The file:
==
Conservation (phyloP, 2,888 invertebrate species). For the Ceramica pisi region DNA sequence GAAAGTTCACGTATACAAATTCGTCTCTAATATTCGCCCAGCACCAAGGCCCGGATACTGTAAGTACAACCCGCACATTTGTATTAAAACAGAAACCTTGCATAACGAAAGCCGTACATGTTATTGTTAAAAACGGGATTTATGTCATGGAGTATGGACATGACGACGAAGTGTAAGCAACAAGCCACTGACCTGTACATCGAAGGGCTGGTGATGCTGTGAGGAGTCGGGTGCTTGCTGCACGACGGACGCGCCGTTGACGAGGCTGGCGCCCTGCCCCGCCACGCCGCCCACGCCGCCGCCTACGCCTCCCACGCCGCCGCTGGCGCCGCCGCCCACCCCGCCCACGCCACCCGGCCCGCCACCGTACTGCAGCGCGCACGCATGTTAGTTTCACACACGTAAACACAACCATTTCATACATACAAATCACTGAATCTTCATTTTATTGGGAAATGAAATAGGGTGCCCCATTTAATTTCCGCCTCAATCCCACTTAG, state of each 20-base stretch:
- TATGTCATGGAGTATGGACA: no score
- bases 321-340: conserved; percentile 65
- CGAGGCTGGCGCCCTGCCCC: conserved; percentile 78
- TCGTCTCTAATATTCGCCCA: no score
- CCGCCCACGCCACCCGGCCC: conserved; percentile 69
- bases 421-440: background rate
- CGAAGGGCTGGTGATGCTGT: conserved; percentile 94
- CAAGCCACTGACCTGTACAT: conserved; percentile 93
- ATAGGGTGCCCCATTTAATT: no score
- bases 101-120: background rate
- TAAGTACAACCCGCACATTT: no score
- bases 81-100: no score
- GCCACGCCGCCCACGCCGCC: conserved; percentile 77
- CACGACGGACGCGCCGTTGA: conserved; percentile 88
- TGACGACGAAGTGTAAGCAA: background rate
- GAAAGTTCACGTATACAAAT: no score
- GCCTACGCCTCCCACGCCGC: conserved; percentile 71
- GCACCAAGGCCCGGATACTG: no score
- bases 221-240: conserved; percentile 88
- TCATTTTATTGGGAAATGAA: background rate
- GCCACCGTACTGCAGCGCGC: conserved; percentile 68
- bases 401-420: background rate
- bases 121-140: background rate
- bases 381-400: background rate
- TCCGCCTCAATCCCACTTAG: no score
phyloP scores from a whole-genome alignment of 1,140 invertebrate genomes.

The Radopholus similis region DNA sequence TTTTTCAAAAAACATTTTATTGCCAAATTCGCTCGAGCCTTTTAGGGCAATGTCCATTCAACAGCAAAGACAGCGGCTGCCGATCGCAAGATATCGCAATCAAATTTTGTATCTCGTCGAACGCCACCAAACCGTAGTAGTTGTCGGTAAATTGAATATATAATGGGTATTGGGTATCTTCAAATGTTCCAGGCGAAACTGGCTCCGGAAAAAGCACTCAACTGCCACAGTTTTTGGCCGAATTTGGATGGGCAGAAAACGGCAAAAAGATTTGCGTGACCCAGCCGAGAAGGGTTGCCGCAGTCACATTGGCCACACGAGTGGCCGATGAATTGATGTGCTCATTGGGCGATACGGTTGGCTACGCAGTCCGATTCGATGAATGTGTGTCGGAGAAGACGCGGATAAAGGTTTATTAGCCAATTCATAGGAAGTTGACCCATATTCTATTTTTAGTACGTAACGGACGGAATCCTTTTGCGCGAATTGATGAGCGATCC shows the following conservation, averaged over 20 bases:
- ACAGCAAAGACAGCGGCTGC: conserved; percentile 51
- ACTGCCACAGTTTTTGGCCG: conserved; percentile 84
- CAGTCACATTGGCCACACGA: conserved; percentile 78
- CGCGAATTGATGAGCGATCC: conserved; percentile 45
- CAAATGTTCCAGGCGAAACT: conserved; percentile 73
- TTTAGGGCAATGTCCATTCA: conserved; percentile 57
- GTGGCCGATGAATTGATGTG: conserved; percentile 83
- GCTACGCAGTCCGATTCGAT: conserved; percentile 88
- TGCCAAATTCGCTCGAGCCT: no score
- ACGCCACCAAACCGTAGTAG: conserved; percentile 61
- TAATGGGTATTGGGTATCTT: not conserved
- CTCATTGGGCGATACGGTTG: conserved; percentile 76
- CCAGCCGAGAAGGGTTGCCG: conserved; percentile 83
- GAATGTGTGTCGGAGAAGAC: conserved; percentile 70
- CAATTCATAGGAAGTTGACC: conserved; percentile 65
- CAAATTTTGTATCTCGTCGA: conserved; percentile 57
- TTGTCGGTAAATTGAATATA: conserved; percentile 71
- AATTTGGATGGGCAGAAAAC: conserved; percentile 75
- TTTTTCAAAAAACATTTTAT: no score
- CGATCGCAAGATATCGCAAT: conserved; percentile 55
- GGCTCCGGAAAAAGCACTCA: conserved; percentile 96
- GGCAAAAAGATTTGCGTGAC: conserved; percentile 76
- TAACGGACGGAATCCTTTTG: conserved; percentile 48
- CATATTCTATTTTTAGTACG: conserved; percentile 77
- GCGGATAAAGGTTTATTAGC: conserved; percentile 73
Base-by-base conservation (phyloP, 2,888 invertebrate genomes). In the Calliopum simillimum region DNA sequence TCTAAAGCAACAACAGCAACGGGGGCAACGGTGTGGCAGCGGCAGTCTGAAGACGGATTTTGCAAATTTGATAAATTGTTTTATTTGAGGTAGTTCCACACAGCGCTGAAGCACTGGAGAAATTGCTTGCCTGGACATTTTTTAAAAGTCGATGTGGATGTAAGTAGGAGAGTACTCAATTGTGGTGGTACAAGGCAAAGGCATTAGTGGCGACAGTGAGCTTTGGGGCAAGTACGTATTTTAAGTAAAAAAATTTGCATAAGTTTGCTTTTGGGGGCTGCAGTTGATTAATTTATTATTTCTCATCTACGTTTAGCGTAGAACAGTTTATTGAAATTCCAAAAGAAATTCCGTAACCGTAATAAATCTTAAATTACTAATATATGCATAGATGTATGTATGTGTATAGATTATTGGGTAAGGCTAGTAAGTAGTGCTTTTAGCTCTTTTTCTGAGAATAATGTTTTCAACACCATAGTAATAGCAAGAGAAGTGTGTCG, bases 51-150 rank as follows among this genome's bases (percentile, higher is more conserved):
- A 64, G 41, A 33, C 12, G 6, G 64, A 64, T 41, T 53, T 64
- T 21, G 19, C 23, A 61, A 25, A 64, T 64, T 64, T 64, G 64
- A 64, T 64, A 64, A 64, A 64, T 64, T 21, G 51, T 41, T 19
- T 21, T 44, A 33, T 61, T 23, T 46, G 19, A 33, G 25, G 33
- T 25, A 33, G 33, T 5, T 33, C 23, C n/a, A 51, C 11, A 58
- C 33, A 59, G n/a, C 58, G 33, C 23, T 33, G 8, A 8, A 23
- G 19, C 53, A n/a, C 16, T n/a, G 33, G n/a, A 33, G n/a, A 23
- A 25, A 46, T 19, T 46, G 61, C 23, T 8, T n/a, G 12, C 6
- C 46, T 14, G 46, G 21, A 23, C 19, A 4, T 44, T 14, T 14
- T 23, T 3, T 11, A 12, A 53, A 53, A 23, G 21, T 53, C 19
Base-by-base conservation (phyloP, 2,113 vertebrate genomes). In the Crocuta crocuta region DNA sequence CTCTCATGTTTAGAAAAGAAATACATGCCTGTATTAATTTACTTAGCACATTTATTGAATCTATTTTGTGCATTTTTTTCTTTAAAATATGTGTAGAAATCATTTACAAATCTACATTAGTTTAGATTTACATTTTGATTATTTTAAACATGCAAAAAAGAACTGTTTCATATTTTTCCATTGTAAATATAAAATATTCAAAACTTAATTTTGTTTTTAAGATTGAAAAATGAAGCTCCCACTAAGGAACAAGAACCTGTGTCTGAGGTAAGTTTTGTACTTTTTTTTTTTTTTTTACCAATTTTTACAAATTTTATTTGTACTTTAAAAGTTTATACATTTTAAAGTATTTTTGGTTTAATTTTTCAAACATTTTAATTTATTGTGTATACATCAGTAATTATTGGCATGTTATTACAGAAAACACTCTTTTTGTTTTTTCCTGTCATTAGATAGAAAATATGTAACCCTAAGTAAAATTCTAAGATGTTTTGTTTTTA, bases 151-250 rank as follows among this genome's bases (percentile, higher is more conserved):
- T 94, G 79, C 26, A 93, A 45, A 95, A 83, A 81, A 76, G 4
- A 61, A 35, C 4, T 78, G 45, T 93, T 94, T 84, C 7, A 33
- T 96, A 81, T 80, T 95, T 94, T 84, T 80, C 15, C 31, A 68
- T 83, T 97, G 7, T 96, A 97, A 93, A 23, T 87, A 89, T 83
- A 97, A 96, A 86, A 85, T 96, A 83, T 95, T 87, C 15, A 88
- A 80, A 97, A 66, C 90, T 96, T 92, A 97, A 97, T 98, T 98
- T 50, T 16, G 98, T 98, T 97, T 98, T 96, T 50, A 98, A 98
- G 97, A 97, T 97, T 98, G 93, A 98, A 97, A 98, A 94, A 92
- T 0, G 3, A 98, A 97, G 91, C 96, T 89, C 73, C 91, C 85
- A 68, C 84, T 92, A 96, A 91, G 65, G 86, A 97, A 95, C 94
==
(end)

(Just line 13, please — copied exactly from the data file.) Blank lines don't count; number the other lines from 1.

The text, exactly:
- bases 81-100: no score